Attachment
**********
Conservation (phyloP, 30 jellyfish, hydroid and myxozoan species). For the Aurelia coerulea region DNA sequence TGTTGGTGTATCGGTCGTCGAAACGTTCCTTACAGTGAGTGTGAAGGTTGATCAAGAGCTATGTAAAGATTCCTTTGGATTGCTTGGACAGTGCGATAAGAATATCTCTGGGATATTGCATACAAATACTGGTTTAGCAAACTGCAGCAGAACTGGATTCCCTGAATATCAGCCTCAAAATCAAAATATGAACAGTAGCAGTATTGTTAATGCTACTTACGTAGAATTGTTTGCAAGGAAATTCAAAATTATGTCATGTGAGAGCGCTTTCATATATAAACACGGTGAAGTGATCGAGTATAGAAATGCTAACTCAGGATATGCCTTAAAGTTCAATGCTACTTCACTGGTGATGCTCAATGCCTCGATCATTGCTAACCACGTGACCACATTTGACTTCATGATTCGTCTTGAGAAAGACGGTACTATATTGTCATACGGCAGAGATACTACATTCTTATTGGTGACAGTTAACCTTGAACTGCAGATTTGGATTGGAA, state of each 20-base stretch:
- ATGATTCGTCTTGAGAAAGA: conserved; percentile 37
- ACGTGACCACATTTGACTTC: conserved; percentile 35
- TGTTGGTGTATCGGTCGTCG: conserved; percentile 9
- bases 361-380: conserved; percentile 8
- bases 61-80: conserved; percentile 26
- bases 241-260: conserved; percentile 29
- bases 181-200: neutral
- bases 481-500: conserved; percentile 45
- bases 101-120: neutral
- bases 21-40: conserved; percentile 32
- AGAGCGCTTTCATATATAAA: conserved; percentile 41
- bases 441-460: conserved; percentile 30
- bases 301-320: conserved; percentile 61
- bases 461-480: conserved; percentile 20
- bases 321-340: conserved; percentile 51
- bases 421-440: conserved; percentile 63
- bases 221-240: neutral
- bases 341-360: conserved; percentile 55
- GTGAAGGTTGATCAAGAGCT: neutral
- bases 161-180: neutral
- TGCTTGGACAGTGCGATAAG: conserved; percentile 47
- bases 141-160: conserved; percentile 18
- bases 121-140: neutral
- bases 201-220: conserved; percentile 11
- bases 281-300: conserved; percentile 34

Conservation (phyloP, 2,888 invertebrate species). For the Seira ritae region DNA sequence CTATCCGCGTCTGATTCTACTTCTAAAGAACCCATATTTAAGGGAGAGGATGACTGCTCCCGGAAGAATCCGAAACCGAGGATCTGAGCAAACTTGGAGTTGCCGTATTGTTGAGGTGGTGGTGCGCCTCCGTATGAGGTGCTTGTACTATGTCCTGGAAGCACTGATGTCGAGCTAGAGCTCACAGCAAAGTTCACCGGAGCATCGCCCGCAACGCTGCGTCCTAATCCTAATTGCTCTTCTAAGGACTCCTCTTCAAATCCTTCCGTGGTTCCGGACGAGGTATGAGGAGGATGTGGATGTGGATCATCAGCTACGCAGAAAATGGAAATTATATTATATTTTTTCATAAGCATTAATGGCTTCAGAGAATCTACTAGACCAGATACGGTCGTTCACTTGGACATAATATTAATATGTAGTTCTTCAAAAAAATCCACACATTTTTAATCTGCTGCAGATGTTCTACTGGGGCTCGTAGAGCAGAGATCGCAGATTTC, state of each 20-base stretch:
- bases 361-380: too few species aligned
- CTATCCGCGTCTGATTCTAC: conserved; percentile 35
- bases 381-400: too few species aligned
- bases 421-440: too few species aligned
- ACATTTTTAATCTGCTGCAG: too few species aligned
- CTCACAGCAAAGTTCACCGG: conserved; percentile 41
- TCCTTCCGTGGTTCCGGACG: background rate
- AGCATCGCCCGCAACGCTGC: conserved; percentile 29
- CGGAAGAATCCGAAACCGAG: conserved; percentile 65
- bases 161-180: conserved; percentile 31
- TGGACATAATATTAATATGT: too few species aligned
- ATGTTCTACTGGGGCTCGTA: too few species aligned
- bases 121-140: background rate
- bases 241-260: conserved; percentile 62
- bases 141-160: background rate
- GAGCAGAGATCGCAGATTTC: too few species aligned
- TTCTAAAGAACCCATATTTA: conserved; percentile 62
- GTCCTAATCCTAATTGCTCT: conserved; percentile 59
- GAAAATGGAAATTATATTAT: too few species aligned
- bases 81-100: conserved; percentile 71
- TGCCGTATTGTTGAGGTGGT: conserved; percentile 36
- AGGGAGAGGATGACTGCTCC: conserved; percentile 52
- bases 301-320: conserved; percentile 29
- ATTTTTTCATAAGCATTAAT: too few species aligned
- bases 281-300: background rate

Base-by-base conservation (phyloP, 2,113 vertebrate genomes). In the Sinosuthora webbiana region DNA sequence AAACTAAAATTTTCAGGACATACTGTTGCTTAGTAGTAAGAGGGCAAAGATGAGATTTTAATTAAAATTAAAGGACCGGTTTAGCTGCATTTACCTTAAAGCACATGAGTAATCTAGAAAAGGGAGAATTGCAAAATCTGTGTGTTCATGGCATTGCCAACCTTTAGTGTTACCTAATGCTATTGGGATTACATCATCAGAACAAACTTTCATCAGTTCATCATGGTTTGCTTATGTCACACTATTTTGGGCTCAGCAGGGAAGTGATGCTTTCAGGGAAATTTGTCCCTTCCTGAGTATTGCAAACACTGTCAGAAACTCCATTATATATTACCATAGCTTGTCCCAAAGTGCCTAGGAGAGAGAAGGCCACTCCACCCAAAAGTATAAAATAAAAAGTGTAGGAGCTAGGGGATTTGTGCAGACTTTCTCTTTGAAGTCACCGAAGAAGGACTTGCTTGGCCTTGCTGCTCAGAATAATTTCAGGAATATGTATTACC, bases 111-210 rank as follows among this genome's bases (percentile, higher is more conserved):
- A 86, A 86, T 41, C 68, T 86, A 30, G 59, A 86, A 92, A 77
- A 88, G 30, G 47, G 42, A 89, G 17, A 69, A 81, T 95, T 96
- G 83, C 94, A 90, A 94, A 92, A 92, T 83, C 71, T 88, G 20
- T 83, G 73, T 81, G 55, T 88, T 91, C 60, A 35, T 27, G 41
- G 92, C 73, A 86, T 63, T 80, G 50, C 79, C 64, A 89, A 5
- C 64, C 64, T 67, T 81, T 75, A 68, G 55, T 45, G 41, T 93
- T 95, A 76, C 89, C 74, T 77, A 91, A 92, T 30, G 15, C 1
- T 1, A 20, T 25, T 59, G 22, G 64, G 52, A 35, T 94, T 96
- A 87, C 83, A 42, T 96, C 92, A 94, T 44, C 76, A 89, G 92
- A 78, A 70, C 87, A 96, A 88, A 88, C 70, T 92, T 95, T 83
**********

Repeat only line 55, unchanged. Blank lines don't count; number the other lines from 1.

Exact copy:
- A 88, G 30, G 47, G 42, A 89, G 17, A 69, A 81, T 95, T 96